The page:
The Fresh Loaf

News & Information for Amateur Bakers and Artisan Bread Enthusiasts

Italian Baking Secrets / The Italian Baker

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trenz's picture
trenz

Italian Baking Secrets / The Italian Baker

Hi, I am new to baking and have been reading this site while deciding which couple of books to buy.( awesome site by the way ) I have read the threads  about recommendations and have a question. I can not find The Italian Baker in the bookstore and my librarys copy is lost. I wanted to take a look before purchasing and came across a book called Italian Baking Secrets by Father Giuseppe Orsini. This one I can get at my library. Here are quotes from two of the amazon reviews


This book appears to be very closely related to 'The Italian Baker' copyright 1985 by Carol Field. In fact this may essentially be a "new edition" of that quarter century old book(?) The overall length is reduced, apparently by omitting some of the most obscure material and replacing or substantially rewriting chunks of the rest. Yet the similarities are huge. At least pages 18-55 are reprinted word for word (in the process changing the anecdotal "I" from a she to a he). And the table of contents is almost the same. I wish I knew more about the relationship between the two books and between the two authors so I could better compare the highs and lows.


I guess I didn't need this book because I already own Carol Fields' 1985 "The Italian Baker." I don't know if the joke's on me, but huge portions of this book (including the personal anecdotes) are copied verbatim from that volume. What the heck? To be fair, the recipes are excellent, especially the regional and rustic breads - I'm just not sure this guy should get the credit.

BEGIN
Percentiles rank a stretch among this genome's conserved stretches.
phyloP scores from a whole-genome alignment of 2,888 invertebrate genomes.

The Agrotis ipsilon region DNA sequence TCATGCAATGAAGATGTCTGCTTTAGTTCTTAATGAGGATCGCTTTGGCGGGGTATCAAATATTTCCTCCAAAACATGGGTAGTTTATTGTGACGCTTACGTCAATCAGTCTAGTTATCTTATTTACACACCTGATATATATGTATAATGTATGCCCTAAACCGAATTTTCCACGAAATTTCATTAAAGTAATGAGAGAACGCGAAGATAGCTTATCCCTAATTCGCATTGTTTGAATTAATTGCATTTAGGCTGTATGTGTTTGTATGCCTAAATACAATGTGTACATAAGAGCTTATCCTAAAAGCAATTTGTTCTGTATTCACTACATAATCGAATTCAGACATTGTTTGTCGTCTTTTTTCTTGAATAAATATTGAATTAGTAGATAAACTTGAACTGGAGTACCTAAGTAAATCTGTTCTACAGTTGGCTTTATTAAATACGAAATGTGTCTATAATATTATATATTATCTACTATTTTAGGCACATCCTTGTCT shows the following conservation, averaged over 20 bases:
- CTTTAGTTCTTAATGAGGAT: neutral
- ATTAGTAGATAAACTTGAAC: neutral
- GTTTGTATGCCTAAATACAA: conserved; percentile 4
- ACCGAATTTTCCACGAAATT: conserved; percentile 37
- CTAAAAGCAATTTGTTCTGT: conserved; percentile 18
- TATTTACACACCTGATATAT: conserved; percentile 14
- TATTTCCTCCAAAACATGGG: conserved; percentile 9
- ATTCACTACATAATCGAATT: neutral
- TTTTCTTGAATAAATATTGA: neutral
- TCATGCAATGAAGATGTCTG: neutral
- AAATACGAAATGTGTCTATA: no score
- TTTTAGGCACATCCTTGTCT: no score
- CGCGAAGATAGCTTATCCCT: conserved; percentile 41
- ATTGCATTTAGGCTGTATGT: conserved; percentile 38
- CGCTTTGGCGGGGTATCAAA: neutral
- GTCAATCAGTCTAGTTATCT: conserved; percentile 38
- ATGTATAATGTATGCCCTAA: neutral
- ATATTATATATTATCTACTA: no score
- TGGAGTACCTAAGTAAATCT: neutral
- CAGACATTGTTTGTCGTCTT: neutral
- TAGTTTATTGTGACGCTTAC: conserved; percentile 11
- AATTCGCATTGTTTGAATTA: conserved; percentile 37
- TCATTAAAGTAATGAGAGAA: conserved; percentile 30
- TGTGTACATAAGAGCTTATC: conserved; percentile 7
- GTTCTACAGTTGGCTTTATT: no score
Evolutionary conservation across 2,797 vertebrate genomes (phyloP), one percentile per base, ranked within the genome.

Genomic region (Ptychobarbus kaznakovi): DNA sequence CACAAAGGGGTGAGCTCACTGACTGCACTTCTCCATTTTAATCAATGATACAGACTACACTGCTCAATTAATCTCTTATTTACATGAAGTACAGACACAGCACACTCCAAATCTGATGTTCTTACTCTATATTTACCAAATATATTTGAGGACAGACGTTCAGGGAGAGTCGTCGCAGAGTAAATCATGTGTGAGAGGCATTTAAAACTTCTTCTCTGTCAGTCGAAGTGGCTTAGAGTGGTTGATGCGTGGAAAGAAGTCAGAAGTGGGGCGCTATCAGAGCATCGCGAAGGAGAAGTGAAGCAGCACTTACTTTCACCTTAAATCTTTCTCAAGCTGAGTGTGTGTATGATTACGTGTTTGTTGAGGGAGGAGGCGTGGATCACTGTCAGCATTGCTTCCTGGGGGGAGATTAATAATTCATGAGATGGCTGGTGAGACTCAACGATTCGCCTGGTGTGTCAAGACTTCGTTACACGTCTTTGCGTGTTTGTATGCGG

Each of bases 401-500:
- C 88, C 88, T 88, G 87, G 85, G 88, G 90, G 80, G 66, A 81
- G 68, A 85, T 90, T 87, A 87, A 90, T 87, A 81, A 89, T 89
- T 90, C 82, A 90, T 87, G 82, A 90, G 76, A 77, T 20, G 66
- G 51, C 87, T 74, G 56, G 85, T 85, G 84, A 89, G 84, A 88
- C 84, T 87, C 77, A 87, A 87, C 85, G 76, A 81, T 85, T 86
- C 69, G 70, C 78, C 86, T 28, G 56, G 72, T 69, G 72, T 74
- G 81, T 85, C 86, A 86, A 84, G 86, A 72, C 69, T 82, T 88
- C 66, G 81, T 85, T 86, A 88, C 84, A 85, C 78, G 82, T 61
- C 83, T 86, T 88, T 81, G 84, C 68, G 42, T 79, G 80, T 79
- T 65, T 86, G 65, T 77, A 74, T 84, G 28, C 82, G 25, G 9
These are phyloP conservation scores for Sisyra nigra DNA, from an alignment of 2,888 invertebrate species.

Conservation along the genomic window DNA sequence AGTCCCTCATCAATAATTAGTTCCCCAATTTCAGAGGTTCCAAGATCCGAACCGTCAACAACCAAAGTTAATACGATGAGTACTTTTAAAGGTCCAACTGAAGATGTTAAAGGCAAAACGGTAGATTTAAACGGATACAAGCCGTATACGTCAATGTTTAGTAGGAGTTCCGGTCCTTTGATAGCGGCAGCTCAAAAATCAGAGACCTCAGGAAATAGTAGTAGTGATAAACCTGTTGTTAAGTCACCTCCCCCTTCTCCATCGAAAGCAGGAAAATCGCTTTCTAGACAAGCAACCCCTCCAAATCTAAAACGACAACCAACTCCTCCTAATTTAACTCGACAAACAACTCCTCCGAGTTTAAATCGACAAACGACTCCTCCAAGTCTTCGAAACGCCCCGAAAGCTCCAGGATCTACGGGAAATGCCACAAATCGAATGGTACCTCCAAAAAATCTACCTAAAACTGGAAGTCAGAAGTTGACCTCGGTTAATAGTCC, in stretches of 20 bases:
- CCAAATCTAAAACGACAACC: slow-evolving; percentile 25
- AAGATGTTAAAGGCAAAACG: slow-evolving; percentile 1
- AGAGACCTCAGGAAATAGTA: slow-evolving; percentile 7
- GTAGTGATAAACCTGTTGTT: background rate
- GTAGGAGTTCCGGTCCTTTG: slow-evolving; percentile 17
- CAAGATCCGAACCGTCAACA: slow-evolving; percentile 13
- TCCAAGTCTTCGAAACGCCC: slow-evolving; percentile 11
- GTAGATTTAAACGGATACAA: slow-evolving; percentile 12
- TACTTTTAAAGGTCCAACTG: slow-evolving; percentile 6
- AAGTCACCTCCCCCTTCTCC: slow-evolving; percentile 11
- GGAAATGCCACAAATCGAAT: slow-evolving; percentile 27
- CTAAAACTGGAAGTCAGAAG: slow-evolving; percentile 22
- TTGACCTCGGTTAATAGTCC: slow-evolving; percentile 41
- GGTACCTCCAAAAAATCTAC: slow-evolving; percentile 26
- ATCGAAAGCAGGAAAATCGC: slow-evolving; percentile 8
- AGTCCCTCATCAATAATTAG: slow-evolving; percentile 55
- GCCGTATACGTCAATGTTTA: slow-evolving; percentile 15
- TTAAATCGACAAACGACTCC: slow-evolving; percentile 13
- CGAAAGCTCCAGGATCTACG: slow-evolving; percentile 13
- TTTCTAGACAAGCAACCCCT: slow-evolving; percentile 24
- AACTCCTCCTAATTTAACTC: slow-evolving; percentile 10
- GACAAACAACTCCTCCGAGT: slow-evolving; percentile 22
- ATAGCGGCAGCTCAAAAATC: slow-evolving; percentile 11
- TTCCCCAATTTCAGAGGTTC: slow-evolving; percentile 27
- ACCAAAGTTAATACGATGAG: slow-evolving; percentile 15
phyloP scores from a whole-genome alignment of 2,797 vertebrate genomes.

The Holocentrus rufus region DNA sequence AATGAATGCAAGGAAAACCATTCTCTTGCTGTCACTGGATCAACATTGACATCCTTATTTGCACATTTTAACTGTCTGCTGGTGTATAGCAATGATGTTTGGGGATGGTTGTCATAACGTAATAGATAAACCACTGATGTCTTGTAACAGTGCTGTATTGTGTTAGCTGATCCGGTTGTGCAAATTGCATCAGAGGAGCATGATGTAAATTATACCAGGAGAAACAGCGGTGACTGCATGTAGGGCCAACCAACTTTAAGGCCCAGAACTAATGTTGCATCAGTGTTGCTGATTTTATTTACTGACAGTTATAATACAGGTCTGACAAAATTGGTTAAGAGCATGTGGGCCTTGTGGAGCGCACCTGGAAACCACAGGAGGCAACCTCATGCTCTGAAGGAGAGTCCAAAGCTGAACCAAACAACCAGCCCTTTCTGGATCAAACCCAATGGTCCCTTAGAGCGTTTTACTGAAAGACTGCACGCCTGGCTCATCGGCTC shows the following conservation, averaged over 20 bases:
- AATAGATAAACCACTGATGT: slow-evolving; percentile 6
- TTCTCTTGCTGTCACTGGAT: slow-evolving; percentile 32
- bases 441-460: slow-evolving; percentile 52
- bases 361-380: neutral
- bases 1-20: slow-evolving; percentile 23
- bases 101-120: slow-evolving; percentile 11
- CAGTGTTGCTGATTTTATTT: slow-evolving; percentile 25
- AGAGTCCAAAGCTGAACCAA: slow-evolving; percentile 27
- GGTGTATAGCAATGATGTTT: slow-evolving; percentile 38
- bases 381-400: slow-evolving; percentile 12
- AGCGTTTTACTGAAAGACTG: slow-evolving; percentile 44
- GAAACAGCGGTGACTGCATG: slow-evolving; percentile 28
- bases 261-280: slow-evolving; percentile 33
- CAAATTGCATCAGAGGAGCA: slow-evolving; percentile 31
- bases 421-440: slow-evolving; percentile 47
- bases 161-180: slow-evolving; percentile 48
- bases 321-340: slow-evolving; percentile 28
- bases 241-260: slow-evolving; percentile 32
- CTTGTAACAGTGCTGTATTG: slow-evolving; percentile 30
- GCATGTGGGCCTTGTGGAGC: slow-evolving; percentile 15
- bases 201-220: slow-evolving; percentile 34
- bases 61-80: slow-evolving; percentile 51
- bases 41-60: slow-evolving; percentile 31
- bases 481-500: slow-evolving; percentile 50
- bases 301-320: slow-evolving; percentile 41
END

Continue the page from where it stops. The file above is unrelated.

Does anyone know anything about this book? Is it even worth checking out of the library or is it no good?


 


Thanks


Tony



 

blaisepascal's picture
blaisepascal

I know nothing about the two books, so I cannot speak directly to the quality of them except for what's been said here, but...


If the new book is really a plaigerized, edited version of the old, then the publishing ethics of the new author are suspect, but it also means that the recipes and instruction are probably as good as the old.  That's essentially what the second review quoted said: "To be fair, the recipes are excellent, especially the regional and rustic breads - I'm just not sure this guy should get the credit."


Under the circumstances, I see no loss to checking it out of the library and seeing for yourself.  I'd be much more hesitent to buy it.

rolls's picture
rolls

i have the italian baker by carol field, it is the BEST book!!


hope this helps :0

hilo_kawika's picture
hilo_kawika

Hi Tony,


If you like the book after having seen it in the library, there are 10 used copies at www.abebooks.com with prices ranging from $16 to $199 (!) not including shipping.  To see the listing just use the search box and type the author's last name first, then first name and on the second line of the search box the book title.   You can then further narrow the search by country, etc.


  aloha,


Dave Hurd, Hilo, Hawaii


 

jweissmn's picture
jweissmn

Jessica's Biscuit (no relation to me, the name is a coincidence) has republished this very useful book.


jessicasbiscuit.com


-  Jessica Weissman